In 1953, as a newly married man, he left Birmingham to join the Metallurgy Division at A.E.R.E. Harwell. These were the heady days of the relatively new subject of nuclear metallurgy with the added ingredient of irradiation damage. He worked initially on the properties of liquid metals and then on crystallographic aspects of the plastic deformation of metals. In 1956 Ray was appointed Section Leader in the Basic Irradiated Group under the direction of his ex-PhD supervisor, Alan Cottrell FRS who had also left Birmingham to join Harwell. This was a particularly significant time in Ray’s career as it was Alan Cottrell who directed Ray into the field of electron microscopy which subsequently formed such an important part of his scientific life. The main drive at this time was to establish the precise structure of irradiated solids and this marked the beginning of the long and fruitful association between Ray and Ken Westmacott who began his professional life as an experimental officer at Harwell. Very sadly Ken died about a year ago but their close friendship endured until the end. In those early years Ken and Ray built a small-angle X-ray scattering camera and their results indicated defect clusters some tens of nanometers in size in the irradiated material. They were very excited about these results and discussed their findings with Alan Cottrell who characteristically observed that “seeing is believing” and that such defects should be observable in an electron microscope. At that time, in the UK, only Mike Whelan and Peter Hirsch (later Sir Peter) at Cambridge were using the electron microscope for metallurgical-type observations. This was the genesis of the dislocation loop story which absorbed Ray and others in the community for many years. As well as scientific milestones, his time at Harwell will also be remembered for the birth of their first child, a daughter, Lesley in Abingdon in August 1955.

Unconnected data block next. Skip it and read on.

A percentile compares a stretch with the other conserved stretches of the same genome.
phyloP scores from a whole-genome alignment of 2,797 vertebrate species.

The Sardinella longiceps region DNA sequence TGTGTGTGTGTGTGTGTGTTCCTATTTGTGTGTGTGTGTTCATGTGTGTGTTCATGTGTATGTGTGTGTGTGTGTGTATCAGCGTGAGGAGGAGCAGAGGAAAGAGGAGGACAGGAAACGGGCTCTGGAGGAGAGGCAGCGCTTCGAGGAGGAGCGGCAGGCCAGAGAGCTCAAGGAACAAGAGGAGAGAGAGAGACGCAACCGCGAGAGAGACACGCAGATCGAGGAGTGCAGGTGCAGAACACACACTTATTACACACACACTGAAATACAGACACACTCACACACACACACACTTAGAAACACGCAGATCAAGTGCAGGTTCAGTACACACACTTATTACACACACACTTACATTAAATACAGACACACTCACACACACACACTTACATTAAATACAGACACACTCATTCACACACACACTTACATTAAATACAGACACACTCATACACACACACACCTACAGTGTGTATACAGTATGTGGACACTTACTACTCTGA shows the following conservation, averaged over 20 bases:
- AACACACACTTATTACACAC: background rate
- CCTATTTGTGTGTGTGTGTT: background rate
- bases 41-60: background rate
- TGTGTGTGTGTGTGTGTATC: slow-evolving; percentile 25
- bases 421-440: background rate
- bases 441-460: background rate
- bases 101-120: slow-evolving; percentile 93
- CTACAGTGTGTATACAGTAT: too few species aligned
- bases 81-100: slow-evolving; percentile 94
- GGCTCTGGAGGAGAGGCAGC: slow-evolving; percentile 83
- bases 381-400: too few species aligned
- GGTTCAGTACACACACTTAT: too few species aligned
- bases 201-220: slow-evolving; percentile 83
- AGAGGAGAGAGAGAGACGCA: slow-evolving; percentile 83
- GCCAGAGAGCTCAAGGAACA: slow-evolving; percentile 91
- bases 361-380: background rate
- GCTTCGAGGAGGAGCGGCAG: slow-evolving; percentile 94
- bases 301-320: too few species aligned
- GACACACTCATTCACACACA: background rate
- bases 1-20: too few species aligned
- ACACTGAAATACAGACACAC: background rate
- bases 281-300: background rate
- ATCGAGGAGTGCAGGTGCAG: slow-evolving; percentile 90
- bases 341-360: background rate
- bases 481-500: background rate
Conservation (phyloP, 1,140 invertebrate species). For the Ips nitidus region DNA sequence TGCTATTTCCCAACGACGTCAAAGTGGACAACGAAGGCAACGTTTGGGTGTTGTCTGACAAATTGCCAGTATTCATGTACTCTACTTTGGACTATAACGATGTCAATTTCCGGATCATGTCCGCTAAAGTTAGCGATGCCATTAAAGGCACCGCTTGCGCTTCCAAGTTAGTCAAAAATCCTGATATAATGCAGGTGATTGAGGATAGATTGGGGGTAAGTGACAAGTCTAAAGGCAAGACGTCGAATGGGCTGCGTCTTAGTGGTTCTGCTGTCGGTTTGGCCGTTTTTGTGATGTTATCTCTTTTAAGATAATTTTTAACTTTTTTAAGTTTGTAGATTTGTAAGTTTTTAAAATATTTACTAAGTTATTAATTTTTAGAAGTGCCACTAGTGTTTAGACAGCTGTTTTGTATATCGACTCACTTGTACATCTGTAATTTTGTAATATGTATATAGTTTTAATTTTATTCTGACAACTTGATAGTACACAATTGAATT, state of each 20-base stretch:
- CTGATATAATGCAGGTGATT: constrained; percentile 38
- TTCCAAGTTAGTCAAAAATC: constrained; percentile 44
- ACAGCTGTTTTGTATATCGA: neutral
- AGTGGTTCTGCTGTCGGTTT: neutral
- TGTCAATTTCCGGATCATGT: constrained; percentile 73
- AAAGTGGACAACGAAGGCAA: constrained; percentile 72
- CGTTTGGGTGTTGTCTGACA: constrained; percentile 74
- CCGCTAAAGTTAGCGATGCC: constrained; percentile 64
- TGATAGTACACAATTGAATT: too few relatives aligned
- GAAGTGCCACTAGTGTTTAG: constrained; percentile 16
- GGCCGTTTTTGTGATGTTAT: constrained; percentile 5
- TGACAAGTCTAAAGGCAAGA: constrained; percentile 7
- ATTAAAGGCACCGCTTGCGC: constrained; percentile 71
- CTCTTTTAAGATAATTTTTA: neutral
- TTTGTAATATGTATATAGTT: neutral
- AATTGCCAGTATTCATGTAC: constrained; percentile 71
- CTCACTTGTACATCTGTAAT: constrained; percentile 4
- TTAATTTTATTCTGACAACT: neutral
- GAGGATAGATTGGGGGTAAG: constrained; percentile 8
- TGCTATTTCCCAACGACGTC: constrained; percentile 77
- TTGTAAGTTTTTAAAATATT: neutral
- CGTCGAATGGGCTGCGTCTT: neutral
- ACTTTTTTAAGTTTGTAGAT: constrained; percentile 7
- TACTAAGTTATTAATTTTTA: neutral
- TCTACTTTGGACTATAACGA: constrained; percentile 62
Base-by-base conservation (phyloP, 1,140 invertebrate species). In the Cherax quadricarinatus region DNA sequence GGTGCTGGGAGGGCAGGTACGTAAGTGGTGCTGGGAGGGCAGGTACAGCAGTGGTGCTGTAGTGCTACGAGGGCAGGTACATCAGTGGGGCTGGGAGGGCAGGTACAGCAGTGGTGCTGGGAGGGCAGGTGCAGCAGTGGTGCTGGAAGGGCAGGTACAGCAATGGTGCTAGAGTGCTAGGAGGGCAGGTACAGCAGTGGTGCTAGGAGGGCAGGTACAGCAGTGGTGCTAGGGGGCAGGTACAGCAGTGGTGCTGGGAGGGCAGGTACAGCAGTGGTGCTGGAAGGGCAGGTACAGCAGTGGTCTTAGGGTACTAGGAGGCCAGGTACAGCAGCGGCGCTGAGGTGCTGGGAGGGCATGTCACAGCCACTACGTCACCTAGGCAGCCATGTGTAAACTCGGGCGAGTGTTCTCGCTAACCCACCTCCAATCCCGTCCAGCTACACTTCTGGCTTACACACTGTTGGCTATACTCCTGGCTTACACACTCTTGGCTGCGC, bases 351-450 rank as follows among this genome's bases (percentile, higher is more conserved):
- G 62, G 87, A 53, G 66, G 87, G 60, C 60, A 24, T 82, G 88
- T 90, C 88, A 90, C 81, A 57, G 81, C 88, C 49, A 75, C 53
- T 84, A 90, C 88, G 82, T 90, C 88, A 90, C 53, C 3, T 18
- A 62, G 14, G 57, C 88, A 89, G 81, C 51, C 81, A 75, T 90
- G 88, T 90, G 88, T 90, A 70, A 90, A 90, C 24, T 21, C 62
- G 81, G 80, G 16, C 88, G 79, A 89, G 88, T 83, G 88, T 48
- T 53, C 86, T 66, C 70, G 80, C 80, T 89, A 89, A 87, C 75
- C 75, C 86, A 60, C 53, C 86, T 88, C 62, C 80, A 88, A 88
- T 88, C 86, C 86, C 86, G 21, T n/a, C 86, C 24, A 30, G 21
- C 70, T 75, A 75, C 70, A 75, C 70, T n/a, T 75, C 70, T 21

In 1958, Ray was appointed lecturer in the Department of Physical Metallurgy at the University of Birmingham which was then under the leadership of Professor G. V. Raynor. The old Department had split into Physical and Industrial Metallurgy, the latter under the leadership of Professor E. C. Rollason. Ray’s arrival proved to be a “breath of fresh air” and clearly he put a lot of effort into his lectures so that he quickly became one of the most popular lecturers in the Department. He also proceeded to build a world-class research team to investigate the fundamental behaviour of atomic scale defects in metals and ceramics. Clearly an absolutely vital tool for these studies was an electron microscope, certainly not a standard piece of kit in those days and Alan Cottrell was instrumental in Ray acquiring Birmingham’s very first electron microscope. At that time, Alan Cottrell was chair of the Metallurgy Committee of the Department of Scientific and Industrial Research (DSIR) and Ray submitted a research proposal for a Transmission Electron Microscope (TEM) and, in 1959, was awarded the princely sum of £11,000 to purchase an EM6G microscope.